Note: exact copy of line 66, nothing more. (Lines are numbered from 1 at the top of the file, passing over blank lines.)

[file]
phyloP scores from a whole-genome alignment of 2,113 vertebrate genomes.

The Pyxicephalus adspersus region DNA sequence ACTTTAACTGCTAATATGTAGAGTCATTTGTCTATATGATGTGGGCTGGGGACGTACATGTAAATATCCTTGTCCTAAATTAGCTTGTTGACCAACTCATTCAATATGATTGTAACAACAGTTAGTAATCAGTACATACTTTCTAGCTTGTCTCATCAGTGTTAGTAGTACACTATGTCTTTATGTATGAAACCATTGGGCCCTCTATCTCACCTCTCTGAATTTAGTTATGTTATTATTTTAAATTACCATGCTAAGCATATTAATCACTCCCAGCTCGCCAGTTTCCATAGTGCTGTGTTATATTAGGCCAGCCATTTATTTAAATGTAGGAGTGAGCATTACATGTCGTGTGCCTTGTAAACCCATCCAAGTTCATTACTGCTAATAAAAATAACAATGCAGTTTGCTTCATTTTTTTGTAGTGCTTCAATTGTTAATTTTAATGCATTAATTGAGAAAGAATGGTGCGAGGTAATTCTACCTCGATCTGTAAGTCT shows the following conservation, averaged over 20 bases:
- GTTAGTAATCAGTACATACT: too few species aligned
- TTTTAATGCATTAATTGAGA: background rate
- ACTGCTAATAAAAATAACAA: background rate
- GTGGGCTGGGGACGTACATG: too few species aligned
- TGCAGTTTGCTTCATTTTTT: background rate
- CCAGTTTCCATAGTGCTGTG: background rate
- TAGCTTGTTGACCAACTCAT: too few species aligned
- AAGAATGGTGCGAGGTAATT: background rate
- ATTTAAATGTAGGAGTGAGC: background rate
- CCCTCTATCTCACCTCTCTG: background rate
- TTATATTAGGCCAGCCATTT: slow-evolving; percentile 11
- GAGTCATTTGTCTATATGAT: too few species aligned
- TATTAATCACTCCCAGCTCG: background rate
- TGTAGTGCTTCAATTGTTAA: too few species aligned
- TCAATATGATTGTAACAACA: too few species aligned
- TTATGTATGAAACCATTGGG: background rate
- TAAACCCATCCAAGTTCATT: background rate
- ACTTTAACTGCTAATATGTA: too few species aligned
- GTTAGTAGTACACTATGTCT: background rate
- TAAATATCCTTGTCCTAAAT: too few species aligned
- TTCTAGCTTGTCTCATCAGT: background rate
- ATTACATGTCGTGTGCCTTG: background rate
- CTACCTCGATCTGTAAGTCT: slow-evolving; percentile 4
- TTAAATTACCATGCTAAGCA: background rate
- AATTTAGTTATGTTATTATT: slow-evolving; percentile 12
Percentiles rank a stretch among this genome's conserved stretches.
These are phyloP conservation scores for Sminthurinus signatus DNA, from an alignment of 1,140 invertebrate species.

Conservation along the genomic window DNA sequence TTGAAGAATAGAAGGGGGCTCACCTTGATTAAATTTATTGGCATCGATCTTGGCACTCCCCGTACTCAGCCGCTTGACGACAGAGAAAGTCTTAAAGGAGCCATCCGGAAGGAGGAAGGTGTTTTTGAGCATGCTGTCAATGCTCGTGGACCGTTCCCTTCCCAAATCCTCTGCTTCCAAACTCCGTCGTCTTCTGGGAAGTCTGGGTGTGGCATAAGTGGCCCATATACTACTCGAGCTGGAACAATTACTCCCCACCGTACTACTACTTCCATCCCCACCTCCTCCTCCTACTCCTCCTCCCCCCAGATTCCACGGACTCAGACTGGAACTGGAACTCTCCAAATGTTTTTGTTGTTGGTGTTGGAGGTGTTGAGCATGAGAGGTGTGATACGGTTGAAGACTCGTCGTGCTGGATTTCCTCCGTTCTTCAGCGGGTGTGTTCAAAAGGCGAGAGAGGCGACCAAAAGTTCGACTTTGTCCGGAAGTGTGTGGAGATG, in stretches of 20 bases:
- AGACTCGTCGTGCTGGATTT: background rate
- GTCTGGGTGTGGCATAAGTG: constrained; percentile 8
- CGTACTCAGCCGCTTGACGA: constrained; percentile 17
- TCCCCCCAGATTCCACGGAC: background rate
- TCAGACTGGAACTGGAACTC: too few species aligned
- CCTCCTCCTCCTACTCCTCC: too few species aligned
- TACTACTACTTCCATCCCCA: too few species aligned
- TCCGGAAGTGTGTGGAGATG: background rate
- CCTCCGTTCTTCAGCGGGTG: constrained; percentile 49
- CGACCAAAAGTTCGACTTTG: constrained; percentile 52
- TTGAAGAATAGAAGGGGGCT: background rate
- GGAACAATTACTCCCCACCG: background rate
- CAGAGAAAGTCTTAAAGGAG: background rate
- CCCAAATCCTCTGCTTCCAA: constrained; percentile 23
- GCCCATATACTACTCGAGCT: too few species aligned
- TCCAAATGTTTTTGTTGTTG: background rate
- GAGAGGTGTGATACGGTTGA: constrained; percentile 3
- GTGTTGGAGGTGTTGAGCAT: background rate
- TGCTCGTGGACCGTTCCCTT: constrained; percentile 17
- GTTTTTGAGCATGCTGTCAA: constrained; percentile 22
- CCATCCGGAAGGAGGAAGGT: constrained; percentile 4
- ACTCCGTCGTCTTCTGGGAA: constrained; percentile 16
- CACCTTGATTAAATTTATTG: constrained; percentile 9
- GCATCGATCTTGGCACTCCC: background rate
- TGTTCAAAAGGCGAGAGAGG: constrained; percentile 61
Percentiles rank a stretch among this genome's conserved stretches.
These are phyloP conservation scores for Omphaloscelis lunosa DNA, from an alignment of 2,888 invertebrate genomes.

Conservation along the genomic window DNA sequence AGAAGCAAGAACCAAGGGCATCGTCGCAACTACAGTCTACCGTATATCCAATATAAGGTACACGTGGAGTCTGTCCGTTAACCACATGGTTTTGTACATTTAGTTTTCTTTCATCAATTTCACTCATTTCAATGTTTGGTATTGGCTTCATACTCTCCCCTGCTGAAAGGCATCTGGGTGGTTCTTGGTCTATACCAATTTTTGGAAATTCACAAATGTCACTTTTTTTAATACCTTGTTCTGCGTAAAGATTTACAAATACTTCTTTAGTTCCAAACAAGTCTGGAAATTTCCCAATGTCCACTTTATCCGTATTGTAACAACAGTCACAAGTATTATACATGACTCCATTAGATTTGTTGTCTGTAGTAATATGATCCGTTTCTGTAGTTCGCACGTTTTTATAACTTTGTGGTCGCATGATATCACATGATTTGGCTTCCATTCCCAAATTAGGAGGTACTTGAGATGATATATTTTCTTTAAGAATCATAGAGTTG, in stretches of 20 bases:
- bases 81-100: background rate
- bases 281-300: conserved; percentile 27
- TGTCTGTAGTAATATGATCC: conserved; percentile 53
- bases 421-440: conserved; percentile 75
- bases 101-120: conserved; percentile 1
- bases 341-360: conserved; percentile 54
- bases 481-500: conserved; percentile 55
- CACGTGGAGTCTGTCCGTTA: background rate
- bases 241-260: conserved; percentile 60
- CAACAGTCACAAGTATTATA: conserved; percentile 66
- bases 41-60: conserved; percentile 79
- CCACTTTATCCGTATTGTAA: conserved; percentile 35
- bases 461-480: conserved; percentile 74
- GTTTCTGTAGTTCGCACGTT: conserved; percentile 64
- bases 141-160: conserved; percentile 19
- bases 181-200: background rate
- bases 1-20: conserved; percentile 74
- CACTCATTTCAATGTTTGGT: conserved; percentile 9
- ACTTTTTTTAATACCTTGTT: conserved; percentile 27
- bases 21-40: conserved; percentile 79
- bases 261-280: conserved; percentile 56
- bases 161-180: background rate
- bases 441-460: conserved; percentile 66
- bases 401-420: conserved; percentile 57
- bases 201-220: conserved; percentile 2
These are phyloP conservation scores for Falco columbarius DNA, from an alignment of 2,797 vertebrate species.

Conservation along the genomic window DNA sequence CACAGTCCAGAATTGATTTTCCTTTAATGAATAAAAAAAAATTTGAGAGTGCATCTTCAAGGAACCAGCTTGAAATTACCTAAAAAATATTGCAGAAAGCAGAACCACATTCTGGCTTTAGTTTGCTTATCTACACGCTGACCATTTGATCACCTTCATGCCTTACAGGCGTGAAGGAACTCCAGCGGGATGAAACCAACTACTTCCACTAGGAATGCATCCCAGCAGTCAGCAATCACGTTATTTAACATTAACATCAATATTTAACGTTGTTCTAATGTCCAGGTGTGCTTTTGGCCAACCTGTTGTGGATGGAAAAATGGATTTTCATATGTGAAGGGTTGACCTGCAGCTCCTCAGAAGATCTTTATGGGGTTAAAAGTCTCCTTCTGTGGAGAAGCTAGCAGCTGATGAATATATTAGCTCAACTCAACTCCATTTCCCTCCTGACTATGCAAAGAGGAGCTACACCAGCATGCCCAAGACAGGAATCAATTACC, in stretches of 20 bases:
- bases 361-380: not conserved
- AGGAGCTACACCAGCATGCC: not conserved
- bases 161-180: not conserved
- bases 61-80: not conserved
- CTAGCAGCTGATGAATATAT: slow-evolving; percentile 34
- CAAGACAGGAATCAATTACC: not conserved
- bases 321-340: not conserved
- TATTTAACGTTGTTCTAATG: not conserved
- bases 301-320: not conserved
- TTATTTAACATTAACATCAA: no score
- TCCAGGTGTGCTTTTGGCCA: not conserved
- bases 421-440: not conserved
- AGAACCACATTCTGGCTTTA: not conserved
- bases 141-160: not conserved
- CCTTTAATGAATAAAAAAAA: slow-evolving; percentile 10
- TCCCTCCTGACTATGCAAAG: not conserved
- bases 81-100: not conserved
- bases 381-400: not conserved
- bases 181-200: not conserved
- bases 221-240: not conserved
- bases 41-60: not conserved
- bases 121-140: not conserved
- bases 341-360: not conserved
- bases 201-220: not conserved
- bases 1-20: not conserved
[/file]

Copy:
- CACGTGGAGTCTGTCCGTTA: background rate